Tottenham's opener against Arsenal in September, in a match that eventually ended in a 1-1 draw, was a good example. Eriksen made a crunching tackle on Mathieu Flamini high up the pitch, winning possession and beginning the move that would lead to Nacer Chadli's fine finish. Flamini seemed surprised by the sudden pressure from Eriksen; usually you'd expect Flamini to be tackling the Dane. It's this role reversal makes Eriksen such a valuable player, with and without possession.
Admittedly, this hasn't always been obvious. "I'm not a player to defend or run around," he admitted in a Guardian interview last season. "I want the ball."
That was fine under former boss Tim Sherwood, a manager who, in his own words, likes "attacking players to attack, defenders to defend and midfielders to do a bit of both." But new manager Mauricio Pochettino wants heavy pressure high up the pitch, and therefore Eriksen has been forced to work harder. At the midway point of the Premier League, only Stoke's Steven N'Zonzi and Chelsea duo Cesc Fabregas and Nemanja Matic had run further. From a player who didn't consider himself "one to run around," it's quite a difference in a short period of time.
On his arrival, Eriksen was a victim of a much-changed Tottenham squad in the wake of Gareth Bale's departure -- he might have planned to ease his way into the side, whereas Tottenham required him to become a leader immediately. It took him half a season to settle, but he's now been performing well for a year and has improved since Pochettino took charge.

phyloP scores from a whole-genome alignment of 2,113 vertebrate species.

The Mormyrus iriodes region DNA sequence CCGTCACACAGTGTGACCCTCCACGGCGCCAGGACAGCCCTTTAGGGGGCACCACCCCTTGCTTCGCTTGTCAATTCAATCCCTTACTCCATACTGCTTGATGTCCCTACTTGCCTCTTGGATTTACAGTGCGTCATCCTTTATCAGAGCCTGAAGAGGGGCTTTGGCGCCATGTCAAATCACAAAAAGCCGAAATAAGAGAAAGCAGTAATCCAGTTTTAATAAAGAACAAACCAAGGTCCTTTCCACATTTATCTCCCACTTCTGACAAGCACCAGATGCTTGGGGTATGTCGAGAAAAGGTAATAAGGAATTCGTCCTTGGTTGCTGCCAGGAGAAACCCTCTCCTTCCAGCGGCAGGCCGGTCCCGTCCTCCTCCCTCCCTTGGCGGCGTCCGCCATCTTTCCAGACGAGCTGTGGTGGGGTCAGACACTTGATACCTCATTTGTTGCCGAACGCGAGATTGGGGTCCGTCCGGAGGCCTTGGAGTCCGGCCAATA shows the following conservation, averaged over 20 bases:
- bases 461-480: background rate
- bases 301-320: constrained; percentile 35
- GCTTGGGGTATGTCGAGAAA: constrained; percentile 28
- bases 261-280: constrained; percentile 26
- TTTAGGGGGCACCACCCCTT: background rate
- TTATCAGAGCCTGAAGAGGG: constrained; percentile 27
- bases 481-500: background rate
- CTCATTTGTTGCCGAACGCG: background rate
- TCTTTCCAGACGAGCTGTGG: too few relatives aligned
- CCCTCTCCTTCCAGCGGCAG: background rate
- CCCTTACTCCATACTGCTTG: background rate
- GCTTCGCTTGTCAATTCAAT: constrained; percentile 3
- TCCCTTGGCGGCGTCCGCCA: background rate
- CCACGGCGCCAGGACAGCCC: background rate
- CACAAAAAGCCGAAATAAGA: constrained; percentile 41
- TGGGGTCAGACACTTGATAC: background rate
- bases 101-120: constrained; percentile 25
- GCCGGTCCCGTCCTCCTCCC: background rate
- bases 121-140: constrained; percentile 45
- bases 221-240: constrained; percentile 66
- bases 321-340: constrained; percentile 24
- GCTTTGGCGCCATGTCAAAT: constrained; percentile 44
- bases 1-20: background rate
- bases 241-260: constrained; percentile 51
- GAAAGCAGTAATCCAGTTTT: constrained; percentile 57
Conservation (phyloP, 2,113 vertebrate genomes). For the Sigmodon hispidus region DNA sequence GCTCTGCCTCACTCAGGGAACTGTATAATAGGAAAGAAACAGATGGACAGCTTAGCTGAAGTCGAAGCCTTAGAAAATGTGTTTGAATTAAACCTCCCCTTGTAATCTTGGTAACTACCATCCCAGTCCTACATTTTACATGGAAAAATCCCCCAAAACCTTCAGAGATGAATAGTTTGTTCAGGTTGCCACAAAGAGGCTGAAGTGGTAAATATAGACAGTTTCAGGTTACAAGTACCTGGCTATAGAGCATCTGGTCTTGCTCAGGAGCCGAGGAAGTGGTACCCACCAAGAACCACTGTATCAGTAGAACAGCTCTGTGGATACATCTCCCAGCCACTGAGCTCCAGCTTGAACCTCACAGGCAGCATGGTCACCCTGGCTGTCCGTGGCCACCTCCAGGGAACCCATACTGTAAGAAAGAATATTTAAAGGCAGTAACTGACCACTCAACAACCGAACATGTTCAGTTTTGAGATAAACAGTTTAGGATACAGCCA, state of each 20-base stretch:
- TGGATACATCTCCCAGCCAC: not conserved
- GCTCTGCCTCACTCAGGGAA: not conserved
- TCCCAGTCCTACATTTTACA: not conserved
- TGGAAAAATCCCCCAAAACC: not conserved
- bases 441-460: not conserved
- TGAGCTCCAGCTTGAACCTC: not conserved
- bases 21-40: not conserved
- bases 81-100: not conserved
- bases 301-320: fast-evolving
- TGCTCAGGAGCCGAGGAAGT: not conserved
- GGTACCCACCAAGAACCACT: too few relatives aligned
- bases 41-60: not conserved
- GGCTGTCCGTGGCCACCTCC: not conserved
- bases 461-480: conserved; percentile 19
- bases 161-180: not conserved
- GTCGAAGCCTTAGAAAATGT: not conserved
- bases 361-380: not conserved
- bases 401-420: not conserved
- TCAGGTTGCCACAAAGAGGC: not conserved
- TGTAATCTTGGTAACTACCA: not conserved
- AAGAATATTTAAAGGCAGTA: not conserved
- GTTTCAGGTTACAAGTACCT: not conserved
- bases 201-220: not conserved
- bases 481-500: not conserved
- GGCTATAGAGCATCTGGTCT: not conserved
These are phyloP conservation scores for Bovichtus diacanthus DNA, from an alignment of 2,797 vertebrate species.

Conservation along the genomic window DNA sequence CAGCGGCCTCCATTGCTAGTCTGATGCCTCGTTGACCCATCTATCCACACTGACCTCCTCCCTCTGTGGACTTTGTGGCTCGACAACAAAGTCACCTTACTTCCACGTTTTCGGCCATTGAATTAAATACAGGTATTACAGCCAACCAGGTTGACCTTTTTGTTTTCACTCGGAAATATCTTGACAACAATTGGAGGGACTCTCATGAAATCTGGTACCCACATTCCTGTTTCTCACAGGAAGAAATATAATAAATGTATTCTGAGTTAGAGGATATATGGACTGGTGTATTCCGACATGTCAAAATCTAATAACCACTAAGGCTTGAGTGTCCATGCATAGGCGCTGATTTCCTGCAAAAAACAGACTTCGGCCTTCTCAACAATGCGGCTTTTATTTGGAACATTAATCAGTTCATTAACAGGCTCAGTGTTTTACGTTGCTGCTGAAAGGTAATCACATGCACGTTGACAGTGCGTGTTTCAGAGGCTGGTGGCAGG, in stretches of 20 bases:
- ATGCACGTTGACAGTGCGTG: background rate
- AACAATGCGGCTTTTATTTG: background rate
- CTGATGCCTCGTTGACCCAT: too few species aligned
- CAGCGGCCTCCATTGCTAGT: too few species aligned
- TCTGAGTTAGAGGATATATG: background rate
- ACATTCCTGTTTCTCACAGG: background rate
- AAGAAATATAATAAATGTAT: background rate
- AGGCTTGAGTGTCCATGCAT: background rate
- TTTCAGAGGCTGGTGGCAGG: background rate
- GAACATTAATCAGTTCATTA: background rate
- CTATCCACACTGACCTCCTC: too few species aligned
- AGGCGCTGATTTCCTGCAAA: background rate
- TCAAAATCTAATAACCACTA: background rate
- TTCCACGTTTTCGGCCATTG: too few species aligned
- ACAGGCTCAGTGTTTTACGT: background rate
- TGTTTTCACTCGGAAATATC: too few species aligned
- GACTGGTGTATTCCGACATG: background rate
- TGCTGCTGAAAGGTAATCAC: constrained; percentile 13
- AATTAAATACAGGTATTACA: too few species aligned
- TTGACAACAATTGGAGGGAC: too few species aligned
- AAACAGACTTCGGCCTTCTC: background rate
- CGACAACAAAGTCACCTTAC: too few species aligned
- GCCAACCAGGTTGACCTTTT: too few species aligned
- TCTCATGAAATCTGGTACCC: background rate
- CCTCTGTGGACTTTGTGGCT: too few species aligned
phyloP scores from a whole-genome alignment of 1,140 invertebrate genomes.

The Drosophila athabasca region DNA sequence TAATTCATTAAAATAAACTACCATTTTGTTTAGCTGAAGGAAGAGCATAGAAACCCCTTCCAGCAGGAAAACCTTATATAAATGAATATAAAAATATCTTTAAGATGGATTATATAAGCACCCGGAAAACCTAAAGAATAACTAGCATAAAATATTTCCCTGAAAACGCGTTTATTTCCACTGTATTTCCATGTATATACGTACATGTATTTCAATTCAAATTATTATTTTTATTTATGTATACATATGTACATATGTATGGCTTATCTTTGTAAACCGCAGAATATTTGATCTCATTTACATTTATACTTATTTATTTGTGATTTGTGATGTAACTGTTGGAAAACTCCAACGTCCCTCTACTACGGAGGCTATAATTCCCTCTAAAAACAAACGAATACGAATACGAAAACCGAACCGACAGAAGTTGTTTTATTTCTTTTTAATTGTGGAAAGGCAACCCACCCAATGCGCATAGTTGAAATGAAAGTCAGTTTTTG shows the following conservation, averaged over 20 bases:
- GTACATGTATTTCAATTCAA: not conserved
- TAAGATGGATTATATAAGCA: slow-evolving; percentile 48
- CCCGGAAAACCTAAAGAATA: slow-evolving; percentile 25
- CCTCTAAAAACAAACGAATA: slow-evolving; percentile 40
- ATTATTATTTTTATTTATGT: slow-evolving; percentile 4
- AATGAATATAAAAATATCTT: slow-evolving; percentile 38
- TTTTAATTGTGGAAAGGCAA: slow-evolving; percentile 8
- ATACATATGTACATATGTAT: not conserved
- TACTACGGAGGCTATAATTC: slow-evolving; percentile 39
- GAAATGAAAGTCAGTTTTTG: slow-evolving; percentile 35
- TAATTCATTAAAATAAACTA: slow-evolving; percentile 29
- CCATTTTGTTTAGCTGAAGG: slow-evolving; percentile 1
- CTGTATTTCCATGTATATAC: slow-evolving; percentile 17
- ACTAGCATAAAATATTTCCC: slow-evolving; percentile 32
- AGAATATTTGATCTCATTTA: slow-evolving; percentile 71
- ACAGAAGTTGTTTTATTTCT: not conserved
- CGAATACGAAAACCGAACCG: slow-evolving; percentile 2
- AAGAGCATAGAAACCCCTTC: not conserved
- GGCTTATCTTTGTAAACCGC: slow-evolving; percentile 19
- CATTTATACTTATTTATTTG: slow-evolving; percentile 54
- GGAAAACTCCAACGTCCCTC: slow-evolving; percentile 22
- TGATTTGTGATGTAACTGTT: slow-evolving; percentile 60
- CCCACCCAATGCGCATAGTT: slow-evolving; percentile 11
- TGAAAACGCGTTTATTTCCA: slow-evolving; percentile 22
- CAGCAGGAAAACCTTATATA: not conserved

Statistics demonstrate Eriksen's improvement in a technical respect, too. In the Premier League, compared to last season he's shooting more, making 50 percent more tackles, his pass completion rate is up (from 81.9 percent to 83.8) and he's already beaten last season's goal tally of seven. The only surprise is that he's managed just one assist compared to eight last year, although his chance-creation figures are extremely similar. Considering he managed a hat trick of assists against Newcastle in a Capital One Cup tie last month, there's no reason to be concerned.
Eriksen isn't a typical Tottenham player. The club has come to be associated with flair players, talented but wayward footballers who somehow you never entirely trust. Van der Vaart, with his spectacular goals but frustrating inconsistency, somehow epitomised the club. You'd back him to win a Goal of the Month award, but not a league title. His departure was mourned by the majority of Tottenham fans, and understandably so, but he's the type of player they can do without.
In stark contrast, there's something refreshing about Eriksen's clinical, understated, efficient, no-frills approach, and it's symbolic that his goals have earned Tottenham so many points. Pochettino wants Spurs to play on the front foot, but they're about organisation, cohesion and getting the job done calmly. Eriksen, along with Harry Kane -- another unfussy, ruthless finisher -- are the new poster boys for that approach.
After a false start under Andre Villas-Boas and a brief interruption under Sherwood, Tottenham have finally established themselves as a technical, cohesive, proactive side. In Eriksen, they have the perfect No. 10.
Michael Cox is the editor of zonalmarking.net and a contributor to ESPN FC. Follow him on Twitter @Zonal_Marking.